The overall goal is to provide students with a solid basis in the foundations and trends of entrepreneurship, and its role in our current society. At the end of the course the student is able to:
- Discuss key views on entrepreneurship
- Understand what characterizes/incentivizes entrepreneurs and explain the role of entrepreneurship in society
- Apply concepts taught in class to ongoing discussions in business, media and politics
- Analyze and critically evaluate research contributions in the field of economics of entrepreneurship
The course contains the following academic skills:
- Academic reasoning and working
- Thinking conceptually, thinking in terms of theory.
- Asking critical questions, having a curiosity-driven and critical attitude.
- Analysing questions from different perspectives.
- Academic research
This course will introduce students to the evolutionary and Austrian approach to economics in which equilibrium is abandoned and we look at economic dynamics as the result of competition and innovation. The course will be centered around the entrepreneur as the agent of change and driver of economic dynamics.
Students will learn about key theoretical approaches from macroeconomic, microeconomic and institutional economics perspectives related to entrepreneurship. Key insights that will come to the fore include:
- What is the role of entrepreneurs in the economy and society at large? How does entrepreneurship drive processes of innovation and disruption?
- What incentivizes people to opt for starting and growing a business?
- What are typical types/forms of entrepreneurship (e.g. social, corporate, spinoff), what technologies do they use and what predicts entrepreneurial success?
- What is the role of learning, education, networks, human capital and academia in shaping entrepreneurship and innovation?
- How do formal and informal institutions influence the selection of people into productive entrepreneurship? Specifically, there is attention for the role of regional entrepreneurial ecosystems in shaping the choices of individuals to become entrepreneurs.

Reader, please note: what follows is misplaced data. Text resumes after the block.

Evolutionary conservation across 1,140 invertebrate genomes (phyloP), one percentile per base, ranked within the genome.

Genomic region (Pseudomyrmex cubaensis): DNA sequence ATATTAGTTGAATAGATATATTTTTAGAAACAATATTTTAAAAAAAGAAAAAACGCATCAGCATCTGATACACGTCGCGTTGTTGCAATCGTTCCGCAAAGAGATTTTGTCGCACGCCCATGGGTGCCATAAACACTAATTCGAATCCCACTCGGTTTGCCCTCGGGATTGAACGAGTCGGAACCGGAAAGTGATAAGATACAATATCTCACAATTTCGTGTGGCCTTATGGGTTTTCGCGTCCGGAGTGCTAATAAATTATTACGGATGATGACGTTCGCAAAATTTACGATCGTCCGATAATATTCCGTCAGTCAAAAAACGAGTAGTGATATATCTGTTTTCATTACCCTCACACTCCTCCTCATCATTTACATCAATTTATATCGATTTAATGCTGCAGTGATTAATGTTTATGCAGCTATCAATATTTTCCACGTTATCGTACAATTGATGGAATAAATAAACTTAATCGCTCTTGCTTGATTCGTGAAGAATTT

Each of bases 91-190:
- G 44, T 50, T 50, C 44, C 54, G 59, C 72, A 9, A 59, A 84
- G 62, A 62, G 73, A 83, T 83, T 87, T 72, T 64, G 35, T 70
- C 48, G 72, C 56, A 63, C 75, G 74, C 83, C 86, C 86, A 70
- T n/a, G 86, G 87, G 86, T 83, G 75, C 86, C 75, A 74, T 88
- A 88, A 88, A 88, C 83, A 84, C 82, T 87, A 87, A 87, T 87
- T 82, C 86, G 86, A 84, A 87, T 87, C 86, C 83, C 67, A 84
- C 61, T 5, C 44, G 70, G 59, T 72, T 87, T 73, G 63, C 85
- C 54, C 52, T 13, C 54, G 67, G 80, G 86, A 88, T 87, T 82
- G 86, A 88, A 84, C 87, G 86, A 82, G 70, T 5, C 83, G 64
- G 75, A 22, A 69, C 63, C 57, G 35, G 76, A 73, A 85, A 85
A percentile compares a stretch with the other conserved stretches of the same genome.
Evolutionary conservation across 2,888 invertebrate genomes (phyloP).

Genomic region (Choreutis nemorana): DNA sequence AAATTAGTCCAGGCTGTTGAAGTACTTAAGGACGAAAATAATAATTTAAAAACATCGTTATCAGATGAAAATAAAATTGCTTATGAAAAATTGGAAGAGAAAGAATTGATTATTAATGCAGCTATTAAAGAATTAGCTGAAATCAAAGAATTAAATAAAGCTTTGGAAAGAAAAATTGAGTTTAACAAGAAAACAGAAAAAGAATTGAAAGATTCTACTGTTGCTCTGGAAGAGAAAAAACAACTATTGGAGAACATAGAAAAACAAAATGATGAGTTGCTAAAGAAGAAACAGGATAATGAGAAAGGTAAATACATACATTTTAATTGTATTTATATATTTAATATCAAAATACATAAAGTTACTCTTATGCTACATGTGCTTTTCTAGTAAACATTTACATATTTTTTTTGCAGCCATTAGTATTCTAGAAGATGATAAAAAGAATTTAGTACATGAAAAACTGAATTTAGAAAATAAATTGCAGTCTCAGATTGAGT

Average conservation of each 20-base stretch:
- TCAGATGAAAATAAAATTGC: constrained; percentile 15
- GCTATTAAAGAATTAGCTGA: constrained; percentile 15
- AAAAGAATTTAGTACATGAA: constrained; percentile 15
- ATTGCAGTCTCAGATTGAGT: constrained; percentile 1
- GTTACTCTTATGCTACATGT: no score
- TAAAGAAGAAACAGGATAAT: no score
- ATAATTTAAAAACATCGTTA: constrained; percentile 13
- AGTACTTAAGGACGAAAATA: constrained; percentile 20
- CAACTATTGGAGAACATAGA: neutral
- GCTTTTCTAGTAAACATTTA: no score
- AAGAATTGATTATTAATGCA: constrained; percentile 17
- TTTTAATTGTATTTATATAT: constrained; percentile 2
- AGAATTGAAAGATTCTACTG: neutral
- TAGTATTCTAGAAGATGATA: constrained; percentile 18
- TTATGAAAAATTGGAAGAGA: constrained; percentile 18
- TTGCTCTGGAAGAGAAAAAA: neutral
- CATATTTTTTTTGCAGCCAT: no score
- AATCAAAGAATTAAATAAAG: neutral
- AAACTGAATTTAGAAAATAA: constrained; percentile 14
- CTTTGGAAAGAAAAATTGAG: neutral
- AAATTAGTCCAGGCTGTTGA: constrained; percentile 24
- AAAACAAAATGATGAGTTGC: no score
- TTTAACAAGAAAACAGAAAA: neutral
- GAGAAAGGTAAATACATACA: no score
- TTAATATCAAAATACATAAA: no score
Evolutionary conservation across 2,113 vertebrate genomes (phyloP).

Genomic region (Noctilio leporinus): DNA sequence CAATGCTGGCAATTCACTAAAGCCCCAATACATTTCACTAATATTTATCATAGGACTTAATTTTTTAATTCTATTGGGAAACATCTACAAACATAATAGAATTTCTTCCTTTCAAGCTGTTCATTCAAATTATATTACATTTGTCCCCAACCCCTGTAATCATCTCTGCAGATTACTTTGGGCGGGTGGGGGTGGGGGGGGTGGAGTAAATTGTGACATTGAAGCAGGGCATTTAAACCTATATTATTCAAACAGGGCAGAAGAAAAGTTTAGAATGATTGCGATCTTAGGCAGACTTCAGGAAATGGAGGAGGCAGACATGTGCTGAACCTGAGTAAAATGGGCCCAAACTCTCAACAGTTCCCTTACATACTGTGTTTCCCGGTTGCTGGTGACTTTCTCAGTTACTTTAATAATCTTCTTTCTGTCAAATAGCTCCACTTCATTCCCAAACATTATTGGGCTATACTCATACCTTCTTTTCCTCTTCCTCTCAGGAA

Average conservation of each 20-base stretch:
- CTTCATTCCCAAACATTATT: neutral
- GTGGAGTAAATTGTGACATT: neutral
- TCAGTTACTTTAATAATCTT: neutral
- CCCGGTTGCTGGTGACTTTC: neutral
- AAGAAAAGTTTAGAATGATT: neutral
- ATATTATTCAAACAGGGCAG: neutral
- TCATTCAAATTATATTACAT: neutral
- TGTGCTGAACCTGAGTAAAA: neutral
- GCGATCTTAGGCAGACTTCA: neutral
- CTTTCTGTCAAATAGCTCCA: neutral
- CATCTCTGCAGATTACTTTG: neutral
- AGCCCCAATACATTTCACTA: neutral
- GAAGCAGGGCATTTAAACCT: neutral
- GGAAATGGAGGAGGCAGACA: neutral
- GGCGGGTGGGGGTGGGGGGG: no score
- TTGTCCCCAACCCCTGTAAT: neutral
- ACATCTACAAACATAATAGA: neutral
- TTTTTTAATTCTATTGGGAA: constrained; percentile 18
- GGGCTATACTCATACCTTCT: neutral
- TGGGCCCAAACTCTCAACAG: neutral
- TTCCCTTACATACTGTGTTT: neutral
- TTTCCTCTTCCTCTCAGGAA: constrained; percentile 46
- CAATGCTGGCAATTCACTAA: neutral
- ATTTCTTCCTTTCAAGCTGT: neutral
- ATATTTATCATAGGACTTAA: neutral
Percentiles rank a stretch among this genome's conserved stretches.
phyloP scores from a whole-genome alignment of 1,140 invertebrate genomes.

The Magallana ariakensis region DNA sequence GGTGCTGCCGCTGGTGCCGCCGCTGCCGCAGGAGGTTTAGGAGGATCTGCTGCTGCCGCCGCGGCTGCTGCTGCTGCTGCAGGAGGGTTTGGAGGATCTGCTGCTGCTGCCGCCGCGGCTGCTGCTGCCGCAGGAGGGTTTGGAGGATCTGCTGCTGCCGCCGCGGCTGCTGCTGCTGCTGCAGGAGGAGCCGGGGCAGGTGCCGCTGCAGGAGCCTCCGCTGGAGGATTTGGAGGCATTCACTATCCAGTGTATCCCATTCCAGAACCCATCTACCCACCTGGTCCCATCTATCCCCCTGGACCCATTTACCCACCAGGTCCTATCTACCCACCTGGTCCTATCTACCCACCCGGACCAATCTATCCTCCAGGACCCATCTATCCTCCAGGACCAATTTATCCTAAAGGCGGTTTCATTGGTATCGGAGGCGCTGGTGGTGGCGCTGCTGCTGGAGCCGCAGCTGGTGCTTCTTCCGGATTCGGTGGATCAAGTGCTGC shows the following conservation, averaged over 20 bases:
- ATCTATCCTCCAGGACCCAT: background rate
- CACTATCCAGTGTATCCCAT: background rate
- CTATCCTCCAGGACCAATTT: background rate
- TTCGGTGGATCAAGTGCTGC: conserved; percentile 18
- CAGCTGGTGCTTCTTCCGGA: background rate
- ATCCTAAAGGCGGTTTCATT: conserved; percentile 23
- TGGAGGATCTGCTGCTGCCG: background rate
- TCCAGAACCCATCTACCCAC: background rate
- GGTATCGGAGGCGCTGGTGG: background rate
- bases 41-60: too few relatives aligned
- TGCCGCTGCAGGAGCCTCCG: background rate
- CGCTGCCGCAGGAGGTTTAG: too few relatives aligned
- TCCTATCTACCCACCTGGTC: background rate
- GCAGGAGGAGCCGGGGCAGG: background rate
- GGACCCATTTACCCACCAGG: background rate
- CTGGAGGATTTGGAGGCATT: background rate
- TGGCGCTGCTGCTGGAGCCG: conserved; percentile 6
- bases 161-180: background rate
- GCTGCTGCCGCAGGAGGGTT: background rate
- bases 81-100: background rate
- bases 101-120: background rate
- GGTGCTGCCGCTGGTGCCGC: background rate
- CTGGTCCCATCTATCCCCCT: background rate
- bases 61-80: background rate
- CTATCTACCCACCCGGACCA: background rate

- How can entrepreneurship contribute to achieving the Sustainable Development Goals?
These topics call for a multidisciplinary approach, including elements of evolutionary economics economic history, psychology, sociology and geography. Real-world perspectives are a central part of this course as the content will be linked to practical examples and discussions in the news, during both lectures and assignments.
Positioning in the bachelor
This course builds on various first year’s courses (most notable microeconomics, macroeconomics, strategy and organization) and includes elements of statistics and mathematic modeling. It equips the students with basic knowledge that will be widened and deepened in follow-up courses in the entrepreneurship learning track.
The format consists of regular lectures, guest lectures, and tutorial classes. Active tutorial participation and contribution to class discussions are critical for learning in this course. Before the exam, a question and answer session will be organised to help preparation.
Students are required to have participated in at least 80% of all lectures and tutorials. Next to that they must have handed in all assignments on time.
Students are expected to have knowledge of:
- Macroeconomics, Microeconomics, Strategy & Organization
- This course forms a solid basis for the entrepreneurship learning track and complements the course Essentials of Entrepreneurship that focuses on theoretical approaches from business economics and other academic perspectives on business modeling and entrepreneurial skills.
Courses that build on this course
- Corporate Entrepreneurship and Innovation (ECB3CEI)
- Market Dynamics and Corporate Innovation (ECB3DSM)